Rangoli of Diyas, the traditional way of lighting the nights in India’s biggest festival – Diwali.

Amongst other workplace issues facing people working and managing in complex, international organizations, Global Integration trains and consults on cross cultural awareness in the workplace. This week: Diwali.

Diwali (also called Devali   or Deepavali)  – the ‘festival of lights’ – falls later this week. It’s an important festival for Hindus, Buddhists, Jains and Sikhs, and is a national holiday in many countries. Diwali is celebrated differently by different people, albeit with some common themes.

It’s a fantastic festival of light, and small lanterns are filled with oil to signify the triumph of good over evil and the finding of ‘inner light’ – new clothes are donned and sweets shared. The five day festival embraces financial wellbeing, thanksgiving, the triumph of good over evil, benevolence, remembrance and, importantly, family. In rural communities it is often associated with the harvest as well.

Traditions vary from region to region, but it’s safe to say that it’s culturally, religiously and personally significant for participants, with colourful outer manifestations – bathing, anointing, fireworks, lamps, food, dance, gifts – being matched, for many, with deep spiritual meaning: the tying off of old ends and new beginnings. Many avoid meat and alcohol over the period.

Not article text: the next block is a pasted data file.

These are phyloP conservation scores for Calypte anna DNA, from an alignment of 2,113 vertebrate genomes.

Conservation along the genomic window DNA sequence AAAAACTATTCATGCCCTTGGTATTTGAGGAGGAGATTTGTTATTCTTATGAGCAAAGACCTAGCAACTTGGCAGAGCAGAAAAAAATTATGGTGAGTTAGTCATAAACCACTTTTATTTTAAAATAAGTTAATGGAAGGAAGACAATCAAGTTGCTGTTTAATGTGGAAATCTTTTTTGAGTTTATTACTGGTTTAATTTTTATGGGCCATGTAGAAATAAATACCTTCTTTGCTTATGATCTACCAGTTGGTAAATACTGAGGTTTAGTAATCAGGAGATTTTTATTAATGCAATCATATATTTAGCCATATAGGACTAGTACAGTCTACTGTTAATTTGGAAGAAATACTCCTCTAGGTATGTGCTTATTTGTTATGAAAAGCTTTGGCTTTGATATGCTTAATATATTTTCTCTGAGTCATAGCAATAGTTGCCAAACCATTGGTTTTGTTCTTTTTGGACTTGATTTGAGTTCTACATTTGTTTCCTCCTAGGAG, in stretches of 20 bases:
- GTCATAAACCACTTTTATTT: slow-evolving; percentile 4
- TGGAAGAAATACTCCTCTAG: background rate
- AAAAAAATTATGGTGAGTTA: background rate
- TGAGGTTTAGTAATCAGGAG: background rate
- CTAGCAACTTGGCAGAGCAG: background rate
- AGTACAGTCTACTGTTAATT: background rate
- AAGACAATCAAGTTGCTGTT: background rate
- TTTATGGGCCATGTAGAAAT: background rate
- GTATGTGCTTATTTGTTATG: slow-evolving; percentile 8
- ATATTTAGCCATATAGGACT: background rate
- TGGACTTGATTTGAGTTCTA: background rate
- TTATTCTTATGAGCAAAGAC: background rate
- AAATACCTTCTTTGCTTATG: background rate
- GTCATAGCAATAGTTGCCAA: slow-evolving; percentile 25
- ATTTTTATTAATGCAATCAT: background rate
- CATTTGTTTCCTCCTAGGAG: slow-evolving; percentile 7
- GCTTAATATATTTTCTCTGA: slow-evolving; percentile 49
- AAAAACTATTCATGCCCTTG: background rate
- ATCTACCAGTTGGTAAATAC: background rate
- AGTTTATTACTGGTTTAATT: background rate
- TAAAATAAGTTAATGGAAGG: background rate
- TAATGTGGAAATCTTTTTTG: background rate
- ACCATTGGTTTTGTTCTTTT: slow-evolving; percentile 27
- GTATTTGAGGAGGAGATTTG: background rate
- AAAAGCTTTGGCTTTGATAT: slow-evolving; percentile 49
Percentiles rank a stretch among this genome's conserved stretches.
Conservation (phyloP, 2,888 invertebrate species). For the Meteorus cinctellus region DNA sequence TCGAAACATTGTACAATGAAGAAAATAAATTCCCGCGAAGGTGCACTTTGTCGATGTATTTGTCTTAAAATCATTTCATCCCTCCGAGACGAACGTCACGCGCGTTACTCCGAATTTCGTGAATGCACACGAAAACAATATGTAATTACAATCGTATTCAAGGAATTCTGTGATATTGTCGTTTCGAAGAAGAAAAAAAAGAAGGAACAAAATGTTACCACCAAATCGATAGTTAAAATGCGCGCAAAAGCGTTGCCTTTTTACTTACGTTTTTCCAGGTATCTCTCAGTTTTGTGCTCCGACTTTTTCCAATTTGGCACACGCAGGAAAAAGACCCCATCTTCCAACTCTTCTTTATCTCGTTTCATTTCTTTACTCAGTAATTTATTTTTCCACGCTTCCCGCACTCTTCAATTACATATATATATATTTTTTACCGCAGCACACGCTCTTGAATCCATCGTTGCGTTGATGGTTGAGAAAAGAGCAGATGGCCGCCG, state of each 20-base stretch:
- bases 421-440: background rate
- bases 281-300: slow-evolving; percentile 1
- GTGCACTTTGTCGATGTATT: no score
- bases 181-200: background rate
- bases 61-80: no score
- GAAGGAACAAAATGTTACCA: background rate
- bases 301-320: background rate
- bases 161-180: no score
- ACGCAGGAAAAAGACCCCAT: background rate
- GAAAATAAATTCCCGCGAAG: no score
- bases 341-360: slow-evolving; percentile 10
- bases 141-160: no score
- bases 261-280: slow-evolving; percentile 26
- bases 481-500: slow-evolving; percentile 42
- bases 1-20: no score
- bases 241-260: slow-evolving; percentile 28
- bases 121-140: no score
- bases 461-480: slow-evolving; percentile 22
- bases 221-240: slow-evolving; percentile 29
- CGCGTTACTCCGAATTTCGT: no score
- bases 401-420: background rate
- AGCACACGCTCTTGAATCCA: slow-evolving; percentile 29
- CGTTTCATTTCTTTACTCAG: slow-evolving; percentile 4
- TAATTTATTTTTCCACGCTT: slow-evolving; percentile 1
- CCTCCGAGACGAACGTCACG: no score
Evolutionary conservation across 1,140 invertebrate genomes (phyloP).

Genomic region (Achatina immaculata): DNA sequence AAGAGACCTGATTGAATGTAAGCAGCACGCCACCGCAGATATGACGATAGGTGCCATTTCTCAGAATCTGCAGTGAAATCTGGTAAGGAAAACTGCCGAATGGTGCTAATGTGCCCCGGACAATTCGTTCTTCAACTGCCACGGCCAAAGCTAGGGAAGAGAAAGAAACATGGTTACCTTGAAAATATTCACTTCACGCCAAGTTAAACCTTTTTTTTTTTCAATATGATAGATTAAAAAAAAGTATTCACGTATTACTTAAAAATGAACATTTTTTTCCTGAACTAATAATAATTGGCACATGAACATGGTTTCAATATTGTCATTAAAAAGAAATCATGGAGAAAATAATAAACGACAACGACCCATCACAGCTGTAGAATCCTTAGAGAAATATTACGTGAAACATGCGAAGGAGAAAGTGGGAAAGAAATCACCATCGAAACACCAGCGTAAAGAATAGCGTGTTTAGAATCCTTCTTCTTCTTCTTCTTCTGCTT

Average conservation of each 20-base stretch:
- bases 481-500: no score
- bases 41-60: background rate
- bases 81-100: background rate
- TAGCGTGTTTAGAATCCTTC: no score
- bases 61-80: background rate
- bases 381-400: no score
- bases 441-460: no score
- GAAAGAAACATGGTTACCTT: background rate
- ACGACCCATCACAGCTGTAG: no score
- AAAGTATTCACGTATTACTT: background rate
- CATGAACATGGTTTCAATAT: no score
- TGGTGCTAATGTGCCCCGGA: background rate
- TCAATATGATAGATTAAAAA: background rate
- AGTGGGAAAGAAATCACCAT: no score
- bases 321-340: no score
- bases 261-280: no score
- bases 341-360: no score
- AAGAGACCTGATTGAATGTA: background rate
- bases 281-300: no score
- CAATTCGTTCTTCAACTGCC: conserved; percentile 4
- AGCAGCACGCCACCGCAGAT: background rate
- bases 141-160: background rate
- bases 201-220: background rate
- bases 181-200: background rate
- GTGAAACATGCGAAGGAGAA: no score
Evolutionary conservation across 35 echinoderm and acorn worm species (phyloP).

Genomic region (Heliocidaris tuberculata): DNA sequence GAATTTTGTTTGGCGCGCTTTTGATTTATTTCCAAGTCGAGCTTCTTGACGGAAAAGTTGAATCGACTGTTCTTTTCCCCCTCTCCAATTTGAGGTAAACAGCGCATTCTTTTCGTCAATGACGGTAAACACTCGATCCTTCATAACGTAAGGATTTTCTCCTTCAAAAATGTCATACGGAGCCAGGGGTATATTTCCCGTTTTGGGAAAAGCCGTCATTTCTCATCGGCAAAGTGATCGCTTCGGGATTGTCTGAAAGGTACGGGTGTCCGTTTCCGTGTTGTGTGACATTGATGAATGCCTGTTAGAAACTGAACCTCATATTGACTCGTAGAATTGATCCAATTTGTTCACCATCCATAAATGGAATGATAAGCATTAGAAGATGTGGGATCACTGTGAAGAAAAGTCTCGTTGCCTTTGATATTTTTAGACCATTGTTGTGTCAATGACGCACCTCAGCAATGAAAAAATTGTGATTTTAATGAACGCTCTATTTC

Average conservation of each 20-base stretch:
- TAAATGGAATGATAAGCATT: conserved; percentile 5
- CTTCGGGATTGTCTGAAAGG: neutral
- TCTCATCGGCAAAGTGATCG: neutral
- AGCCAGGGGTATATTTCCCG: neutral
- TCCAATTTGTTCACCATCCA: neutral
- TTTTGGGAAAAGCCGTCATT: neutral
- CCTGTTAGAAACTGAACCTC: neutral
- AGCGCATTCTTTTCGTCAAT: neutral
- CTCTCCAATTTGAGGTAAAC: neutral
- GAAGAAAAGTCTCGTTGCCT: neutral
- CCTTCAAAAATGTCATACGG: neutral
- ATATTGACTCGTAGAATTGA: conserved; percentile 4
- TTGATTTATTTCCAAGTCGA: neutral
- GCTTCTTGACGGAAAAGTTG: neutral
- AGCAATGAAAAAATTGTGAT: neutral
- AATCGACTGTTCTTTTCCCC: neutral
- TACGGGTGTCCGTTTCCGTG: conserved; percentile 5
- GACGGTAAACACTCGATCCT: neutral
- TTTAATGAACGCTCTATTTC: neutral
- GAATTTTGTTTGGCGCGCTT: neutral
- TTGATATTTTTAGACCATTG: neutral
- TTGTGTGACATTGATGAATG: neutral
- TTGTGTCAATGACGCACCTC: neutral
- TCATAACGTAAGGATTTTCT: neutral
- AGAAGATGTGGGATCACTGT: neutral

For people working with anyone celebrating Diwali, it’s important to realise that this is a major festival – almost like four or five significant festivals rolled into one. And as such preparations start early, and excitement builds.

 Our advice to anyone working with people who celebrate Diwali?

Ask your colleagues how they’ll be celebrating. It’s an exciting time, culturally important, and you will almost certainly learn something important about the values of the person you work with, as well as deepening your working relationship.

Respect the festival. It only happens once a year, and celebrants will often take time away from work to participate. Don’t try and load deadlines or extra work around Diwali – and enjoy the celebration. It may not have the same spiritual meaning for other religions, but the colour, joy and even smells of Diwali are there for all to enjoy.

About the author:

Claire Thompson Claire has a background in PR and communications, and has worked in the UK and abroad for many years. Within Global Integration, she's the frontline for co-ordinating the blogging, social media, posting and general digital magic that team members ask for support with. It keeps her busy - she loves it! Google+ Profile: .

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